Let us seek principles that can account for most of our acts, then try to change the other acts to conform with such easier principles.This is explicit that his conclusions are based on weaker, easier principles than ones he could have adopted. I'd be tempted to remove Hanson from my short list of reasonable, principled nonvegetarians if not for a much stronger reason of his. Anyway one of his weak principles is "We don’t care much about most animals, even smart ones." It's wrong to use this as an unexamined principle. By default you should care about things that can suffer. This is a basic is/ought confusion.
But that's not Hanson's strongest argument. This is. Hanson believes animals live lives worth living. I strongly disbelieve this. Humans don't even usually live lives worth living. Suffering in the world outweighs joy. Arguing the previous sentence is beyond the scope of this post. Don't believe the opposite because I'm not doing so. Robert Wiblin posted a cursory examination on Robin's own blog. For more see The View From Hell and Utilitarian Essays. It is possible for reasonable people, such as Hanson, to agree with Hanson and not me here.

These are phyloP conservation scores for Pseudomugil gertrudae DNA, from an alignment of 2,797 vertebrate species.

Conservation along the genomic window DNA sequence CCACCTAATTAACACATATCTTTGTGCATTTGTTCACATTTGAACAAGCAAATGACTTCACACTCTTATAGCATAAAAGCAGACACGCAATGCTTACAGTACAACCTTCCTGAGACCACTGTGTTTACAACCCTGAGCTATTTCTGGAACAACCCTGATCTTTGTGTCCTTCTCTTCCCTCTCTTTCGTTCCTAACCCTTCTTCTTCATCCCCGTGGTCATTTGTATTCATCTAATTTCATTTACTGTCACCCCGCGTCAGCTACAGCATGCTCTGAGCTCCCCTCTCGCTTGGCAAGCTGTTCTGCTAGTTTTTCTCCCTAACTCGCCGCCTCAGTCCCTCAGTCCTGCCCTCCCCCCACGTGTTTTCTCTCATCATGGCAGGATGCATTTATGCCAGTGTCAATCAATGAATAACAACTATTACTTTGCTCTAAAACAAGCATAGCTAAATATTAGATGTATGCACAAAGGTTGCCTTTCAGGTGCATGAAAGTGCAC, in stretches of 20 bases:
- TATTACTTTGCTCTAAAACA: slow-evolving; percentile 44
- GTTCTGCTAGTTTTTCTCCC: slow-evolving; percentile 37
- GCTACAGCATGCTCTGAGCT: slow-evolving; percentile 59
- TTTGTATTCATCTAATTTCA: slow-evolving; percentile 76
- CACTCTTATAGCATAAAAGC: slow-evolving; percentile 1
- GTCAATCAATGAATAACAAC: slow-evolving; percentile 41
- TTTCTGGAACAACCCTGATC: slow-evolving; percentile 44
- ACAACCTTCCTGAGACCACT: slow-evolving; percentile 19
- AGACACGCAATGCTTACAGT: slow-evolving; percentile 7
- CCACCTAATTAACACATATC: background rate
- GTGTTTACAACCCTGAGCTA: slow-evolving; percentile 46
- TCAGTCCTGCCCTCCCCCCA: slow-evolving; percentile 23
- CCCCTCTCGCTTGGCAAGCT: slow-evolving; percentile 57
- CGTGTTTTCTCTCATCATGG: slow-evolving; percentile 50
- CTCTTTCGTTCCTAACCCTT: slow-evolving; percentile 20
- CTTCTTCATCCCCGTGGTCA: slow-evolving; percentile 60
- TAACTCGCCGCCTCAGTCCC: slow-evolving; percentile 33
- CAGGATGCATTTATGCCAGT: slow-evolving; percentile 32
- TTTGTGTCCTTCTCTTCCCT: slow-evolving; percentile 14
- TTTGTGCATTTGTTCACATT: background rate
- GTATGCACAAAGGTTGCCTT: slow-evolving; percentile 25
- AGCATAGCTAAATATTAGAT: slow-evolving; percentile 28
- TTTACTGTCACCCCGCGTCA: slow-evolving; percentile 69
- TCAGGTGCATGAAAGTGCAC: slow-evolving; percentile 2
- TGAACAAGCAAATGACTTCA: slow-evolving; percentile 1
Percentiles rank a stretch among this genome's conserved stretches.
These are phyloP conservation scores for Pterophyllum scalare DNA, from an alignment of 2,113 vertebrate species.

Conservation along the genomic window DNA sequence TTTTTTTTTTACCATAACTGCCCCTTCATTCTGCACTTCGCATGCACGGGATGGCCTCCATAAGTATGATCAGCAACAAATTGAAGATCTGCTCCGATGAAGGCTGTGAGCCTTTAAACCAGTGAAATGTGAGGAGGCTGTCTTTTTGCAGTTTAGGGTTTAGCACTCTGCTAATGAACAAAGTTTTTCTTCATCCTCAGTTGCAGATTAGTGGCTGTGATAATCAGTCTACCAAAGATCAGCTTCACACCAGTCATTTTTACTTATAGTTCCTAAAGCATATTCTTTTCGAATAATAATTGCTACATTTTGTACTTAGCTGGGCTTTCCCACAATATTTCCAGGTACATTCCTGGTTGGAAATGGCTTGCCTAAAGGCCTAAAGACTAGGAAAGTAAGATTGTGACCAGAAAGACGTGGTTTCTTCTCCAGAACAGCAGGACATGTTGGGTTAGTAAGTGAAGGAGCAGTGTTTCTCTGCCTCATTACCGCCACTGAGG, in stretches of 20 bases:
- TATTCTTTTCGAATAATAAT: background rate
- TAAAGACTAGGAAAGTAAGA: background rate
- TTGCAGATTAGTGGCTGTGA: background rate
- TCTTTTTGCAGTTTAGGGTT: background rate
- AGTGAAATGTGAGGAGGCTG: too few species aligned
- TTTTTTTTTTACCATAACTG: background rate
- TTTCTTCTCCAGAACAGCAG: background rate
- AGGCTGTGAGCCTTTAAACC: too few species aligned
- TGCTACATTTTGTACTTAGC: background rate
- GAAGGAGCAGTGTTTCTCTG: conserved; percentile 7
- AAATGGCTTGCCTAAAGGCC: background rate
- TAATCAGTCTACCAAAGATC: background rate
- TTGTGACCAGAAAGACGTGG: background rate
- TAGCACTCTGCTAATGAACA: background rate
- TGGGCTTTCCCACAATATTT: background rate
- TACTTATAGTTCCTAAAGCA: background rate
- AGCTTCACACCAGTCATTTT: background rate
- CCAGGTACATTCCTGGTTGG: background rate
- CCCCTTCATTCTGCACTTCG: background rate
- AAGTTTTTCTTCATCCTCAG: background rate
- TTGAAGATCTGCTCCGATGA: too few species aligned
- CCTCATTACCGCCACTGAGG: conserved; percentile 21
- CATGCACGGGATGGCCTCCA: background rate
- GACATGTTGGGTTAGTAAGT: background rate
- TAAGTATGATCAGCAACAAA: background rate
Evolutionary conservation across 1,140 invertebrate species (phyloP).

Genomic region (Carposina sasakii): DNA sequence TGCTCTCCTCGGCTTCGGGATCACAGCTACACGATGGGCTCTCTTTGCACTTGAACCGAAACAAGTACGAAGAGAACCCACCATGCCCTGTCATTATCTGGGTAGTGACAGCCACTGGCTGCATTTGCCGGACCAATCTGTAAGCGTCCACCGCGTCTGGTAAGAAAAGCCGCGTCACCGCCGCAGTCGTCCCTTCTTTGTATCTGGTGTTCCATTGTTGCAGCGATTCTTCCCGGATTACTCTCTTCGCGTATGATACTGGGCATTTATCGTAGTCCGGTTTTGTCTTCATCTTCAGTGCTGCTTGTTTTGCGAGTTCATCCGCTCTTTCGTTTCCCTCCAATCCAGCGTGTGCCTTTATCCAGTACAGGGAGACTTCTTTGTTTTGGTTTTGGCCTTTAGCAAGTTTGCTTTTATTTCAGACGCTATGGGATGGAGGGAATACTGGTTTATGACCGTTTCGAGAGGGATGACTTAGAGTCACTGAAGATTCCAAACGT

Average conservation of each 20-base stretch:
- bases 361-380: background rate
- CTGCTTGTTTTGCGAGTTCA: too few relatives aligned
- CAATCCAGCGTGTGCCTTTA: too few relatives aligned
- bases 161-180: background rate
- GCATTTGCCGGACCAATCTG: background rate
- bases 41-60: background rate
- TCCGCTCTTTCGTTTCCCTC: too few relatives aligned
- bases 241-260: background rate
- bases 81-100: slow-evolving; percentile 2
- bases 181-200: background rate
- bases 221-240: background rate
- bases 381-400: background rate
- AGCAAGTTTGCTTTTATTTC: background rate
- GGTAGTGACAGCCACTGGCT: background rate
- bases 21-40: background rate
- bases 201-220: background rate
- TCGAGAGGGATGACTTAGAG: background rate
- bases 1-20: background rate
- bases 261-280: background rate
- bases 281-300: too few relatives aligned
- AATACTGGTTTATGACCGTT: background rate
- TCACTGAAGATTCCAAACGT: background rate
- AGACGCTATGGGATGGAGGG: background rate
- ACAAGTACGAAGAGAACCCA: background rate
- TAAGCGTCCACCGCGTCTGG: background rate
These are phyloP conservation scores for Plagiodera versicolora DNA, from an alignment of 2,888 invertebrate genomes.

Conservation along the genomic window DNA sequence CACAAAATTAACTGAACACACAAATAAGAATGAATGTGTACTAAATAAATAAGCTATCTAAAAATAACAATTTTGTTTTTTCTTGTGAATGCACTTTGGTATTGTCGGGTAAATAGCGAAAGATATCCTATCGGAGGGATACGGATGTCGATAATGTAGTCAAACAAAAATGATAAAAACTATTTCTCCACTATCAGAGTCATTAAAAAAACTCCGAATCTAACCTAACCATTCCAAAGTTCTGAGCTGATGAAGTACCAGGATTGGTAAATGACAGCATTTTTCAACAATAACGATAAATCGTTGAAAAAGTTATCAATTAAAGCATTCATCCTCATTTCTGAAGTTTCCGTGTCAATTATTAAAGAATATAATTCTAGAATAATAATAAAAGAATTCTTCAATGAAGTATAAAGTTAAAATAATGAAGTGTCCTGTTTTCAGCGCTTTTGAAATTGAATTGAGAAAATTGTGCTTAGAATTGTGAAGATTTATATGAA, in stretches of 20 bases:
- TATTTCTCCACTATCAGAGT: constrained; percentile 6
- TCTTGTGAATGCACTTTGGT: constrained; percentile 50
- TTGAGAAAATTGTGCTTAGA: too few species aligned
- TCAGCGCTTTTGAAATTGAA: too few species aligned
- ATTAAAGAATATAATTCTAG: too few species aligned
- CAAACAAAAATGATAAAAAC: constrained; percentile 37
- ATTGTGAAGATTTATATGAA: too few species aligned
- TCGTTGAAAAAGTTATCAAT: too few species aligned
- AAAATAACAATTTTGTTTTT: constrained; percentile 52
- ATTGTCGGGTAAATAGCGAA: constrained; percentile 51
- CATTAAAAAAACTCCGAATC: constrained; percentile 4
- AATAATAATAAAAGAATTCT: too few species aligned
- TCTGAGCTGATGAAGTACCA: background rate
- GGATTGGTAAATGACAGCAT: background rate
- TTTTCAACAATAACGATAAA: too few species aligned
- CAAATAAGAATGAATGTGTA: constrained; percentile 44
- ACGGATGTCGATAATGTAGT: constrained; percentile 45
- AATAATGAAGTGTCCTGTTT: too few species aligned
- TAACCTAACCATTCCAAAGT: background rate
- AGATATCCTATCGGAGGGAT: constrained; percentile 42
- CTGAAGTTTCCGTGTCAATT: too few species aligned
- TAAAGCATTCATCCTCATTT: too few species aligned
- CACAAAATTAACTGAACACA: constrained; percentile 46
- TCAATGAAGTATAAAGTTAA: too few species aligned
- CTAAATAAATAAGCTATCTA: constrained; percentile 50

So much for Robin Hanson.
The real question is not whether the cost to you is small, but whether you could do more good for the same small cost.Read the post; I can't do it justice by summarizing and cherrypicking.
Similarly, when deciding whether to donate $5 to a random charity, the question is whether you could do more good by donating the money to the most effective charity you know of. Going vegetarian because it relieves the animals more than it hurts you is the equivalent of donating to a random developing world charity because it relieves the suffering of an impoverished child more than foregoing $5 increases your suffering.